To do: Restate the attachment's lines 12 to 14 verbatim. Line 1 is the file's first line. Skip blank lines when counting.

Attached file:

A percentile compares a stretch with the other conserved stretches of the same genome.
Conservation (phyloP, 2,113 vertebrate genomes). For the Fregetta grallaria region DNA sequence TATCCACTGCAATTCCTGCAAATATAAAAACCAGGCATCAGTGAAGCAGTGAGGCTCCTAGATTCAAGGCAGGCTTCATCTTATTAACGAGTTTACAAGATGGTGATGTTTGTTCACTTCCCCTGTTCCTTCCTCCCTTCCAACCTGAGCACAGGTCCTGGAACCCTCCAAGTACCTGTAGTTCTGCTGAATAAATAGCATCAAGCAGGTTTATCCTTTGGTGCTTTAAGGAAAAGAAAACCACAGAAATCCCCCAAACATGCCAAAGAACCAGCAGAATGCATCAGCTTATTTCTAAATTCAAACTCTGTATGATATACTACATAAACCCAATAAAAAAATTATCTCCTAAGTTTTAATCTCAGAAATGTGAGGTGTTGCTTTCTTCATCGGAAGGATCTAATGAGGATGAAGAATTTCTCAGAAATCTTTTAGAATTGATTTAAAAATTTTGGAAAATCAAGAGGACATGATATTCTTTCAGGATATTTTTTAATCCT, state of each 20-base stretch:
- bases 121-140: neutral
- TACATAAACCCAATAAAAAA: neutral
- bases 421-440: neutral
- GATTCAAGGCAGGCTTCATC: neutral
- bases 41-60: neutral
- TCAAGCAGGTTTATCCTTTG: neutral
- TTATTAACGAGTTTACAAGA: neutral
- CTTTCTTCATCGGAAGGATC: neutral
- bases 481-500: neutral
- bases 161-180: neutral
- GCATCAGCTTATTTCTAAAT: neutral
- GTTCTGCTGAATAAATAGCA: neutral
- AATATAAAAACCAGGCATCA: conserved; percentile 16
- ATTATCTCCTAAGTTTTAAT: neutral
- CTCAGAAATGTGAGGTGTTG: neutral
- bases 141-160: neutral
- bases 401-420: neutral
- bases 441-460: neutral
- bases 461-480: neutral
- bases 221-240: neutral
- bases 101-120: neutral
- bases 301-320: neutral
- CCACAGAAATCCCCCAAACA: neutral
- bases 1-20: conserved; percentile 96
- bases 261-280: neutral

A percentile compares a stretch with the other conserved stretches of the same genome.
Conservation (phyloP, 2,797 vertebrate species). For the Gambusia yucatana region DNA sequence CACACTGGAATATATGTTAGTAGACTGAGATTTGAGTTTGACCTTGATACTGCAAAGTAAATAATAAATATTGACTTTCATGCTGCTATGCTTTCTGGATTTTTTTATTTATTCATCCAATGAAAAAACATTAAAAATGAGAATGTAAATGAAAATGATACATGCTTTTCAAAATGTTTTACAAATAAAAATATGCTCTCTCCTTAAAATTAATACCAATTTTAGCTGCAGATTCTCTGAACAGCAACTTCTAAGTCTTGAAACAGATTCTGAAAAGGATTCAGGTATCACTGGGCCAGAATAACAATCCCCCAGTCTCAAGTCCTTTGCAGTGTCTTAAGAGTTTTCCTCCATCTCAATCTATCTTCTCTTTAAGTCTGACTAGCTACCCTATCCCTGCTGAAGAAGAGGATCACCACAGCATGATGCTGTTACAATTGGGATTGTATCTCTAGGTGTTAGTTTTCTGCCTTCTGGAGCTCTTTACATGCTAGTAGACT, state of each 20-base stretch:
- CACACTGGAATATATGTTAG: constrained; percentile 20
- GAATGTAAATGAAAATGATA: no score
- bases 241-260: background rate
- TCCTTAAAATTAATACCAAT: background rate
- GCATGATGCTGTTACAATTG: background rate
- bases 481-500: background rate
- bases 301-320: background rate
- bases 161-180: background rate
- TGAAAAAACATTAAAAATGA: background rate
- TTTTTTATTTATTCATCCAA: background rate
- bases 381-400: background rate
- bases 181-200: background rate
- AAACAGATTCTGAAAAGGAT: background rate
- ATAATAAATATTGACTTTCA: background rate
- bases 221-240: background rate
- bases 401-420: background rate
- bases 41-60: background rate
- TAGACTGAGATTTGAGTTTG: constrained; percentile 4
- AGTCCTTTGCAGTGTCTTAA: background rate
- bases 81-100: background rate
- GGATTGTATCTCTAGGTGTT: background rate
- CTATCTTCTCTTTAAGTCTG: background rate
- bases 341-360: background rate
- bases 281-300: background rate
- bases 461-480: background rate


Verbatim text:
- bases 161-180: neutral
- GCATCAGCTTATTTCTAAAT: neutral
- GTTCTGCTGAATAAATAGCA: neutral